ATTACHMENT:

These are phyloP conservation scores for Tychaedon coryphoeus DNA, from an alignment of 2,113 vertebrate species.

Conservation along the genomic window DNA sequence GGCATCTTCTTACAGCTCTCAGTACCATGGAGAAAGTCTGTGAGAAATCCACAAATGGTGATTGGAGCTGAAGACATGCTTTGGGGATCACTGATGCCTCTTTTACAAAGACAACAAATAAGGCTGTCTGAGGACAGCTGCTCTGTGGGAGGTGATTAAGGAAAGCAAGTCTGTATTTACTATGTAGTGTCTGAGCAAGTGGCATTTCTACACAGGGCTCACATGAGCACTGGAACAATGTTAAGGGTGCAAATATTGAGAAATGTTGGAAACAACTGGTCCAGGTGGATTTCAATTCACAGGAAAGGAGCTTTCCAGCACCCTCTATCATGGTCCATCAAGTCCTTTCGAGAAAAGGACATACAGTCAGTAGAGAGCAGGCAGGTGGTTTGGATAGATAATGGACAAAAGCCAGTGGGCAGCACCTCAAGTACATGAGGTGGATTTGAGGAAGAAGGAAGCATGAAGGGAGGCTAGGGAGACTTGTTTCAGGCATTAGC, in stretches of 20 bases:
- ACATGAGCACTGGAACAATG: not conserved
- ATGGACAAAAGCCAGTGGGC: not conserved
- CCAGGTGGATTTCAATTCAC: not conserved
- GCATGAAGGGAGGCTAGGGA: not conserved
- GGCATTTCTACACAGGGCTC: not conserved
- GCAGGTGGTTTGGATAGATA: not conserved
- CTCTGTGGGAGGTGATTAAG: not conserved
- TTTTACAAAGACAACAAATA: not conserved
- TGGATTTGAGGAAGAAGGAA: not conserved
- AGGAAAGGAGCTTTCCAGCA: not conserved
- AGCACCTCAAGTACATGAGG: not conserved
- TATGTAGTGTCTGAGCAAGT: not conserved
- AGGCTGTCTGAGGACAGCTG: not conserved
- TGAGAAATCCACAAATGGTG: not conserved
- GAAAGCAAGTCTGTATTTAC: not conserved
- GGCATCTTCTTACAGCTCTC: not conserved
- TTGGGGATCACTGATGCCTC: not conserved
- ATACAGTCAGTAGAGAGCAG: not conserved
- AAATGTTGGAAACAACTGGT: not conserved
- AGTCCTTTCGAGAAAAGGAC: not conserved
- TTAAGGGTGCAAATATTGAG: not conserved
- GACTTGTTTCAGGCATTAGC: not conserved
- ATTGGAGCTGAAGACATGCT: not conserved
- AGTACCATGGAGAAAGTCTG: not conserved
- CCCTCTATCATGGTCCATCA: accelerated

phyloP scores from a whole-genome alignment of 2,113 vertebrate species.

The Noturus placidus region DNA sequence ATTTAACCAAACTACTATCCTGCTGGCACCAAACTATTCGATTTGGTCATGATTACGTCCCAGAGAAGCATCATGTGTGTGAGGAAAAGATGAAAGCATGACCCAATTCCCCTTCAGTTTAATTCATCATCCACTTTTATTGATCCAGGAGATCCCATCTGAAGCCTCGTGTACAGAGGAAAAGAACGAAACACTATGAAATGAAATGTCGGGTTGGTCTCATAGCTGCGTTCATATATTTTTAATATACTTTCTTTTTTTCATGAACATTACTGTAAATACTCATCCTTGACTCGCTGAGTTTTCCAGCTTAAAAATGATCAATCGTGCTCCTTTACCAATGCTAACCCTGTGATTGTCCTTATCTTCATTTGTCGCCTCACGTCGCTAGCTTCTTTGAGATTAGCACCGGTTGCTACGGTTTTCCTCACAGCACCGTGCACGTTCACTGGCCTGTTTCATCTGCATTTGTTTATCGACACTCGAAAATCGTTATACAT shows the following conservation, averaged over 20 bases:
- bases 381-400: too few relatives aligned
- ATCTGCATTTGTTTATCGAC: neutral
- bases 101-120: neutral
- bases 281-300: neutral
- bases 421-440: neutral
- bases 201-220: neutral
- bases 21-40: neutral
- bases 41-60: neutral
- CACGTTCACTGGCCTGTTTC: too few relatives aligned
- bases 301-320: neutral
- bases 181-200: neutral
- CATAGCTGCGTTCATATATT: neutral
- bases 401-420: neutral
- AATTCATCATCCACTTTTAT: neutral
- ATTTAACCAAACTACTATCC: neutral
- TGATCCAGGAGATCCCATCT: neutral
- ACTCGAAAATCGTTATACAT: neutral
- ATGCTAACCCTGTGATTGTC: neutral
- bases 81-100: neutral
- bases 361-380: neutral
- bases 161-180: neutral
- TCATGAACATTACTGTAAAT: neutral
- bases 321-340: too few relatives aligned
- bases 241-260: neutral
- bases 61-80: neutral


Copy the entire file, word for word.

These are phyloP conservation scores for Tychaedon coryphoeus DNA, from an alignment of 2,113 vertebrate species.

Conservation along the genomic window DNA sequence GGCATCTTCTTACAGCTCTCAGTACCATGGAGAAAGTCTGTGAGAAATCCACAAATGGTGATTGGAGCTGAAGACATGCTTTGGGGATCACTGATGCCTCTTTTACAAAGACAACAAATAAGGCTGTCTGAGGACAGCTGCTCTGTGGGAGGTGATTAAGGAAAGCAAGTCTGTATTTACTATGTAGTGTCTGAGCAAGTGGCATTTCTACACAGGGCTCACATGAGCACTGGAACAATGTTAAGGGTGCAAATATTGAGAAATGTTGGAAACAACTGGTCCAGGTGGATTTCAATTCACAGGAAAGGAGCTTTCCAGCACCCTCTATCATGGTCCATCAAGTCCTTTCGAGAAAAGGACATACAGTCAGTAGAGAGCAGGCAGGTGGTTTGGATAGATAATGGACAAAAGCCAGTGGGCAGCACCTCAAGTACATGAGGTGGATTTGAGGAAGAAGGAAGCATGAAGGGAGGCTAGGGAGACTTGTTTCAGGCATTAGC, in stretches of 20 bases:
- ACATGAGCACTGGAACAATG: not conserved
- ATGGACAAAAGCCAGTGGGC: not conserved
- CCAGGTGGATTTCAATTCAC: not conserved
- GCATGAAGGGAGGCTAGGGA: not conserved
- GGCATTTCTACACAGGGCTC: not conserved
- GCAGGTGGTTTGGATAGATA: not conserved
- CTCTGTGGGAGGTGATTAAG: not conserved
- TTTTACAAAGACAACAAATA: not conserved
- TGGATTTGAGGAAGAAGGAA: not conserved
- AGGAAAGGAGCTTTCCAGCA: not conserved
- AGCACCTCAAGTACATGAGG: not conserved
- TATGTAGTGTCTGAGCAAGT: not conserved
- AGGCTGTCTGAGGACAGCTG: not conserved
- TGAGAAATCCACAAATGGTG: not conserved
- GAAAGCAAGTCTGTATTTAC: not conserved
- GGCATCTTCTTACAGCTCTC: not conserved
- TTGGGGATCACTGATGCCTC: not conserved
- ATACAGTCAGTAGAGAGCAG: not conserved
- AAATGTTGGAAACAACTGGT: not conserved
- AGTCCTTTCGAGAAAAGGAC: not conserved
- TTAAGGGTGCAAATATTGAG: not conserved
- GACTTGTTTCAGGCATTAGC: not conserved
- ATTGGAGCTGAAGACATGCT: not conserved
- AGTACCATGGAGAAAGTCTG: not conserved
- CCCTCTATCATGGTCCATCA: accelerated

phyloP scores from a whole-genome alignment of 2,113 vertebrate species.

The Noturus placidus region DNA sequence ATTTAACCAAACTACTATCCTGCTGGCACCAAACTATTCGATTTGGTCATGATTACGTCCCAGAGAAGCATCATGTGTGTGAGGAAAAGATGAAAGCATGACCCAATTCCCCTTCAGTTTAATTCATCATCCACTTTTATTGATCCAGGAGATCCCATCTGAAGCCTCGTGTACAGAGGAAAAGAACGAAACACTATGAAATGAAATGTCGGGTTGGTCTCATAGCTGCGTTCATATATTTTTAATATACTTTCTTTTTTTCATGAACATTACTGTAAATACTCATCCTTGACTCGCTGAGTTTTCCAGCTTAAAAATGATCAATCGTGCTCCTTTACCAATGCTAACCCTGTGATTGTCCTTATCTTCATTTGTCGCCTCACGTCGCTAGCTTCTTTGAGATTAGCACCGGTTGCTACGGTTTTCCTCACAGCACCGTGCACGTTCACTGGCCTGTTTCATCTGCATTTGTTTATCGACACTCGAAAATCGTTATACAT shows the following conservation, averaged over 20 bases:
- bases 381-400: too few relatives aligned
- ATCTGCATTTGTTTATCGAC: neutral
- bases 101-120: neutral
- bases 281-300: neutral
- bases 421-440: neutral
- bases 201-220: neutral
- bases 21-40: neutral
- bases 41-60: neutral
- CACGTTCACTGGCCTGTTTC: too few relatives aligned
- bases 301-320: neutral
- bases 181-200: neutral
- CATAGCTGCGTTCATATATT: neutral
- bases 401-420: neutral
- AATTCATCATCCACTTTTAT: neutral
- ATTTAACCAAACTACTATCC: neutral
- TGATCCAGGAGATCCCATCT: neutral
- ACTCGAAAATCGTTATACAT: neutral
- ATGCTAACCCTGTGATTGTC: neutral
- bases 81-100: neutral
- bases 361-380: neutral
- bases 161-180: neutral
- TCATGAACATTACTGTAAAT: neutral
- bases 321-340: too few relatives aligned
- bases 241-260: neutral
- bases 61-80: neutral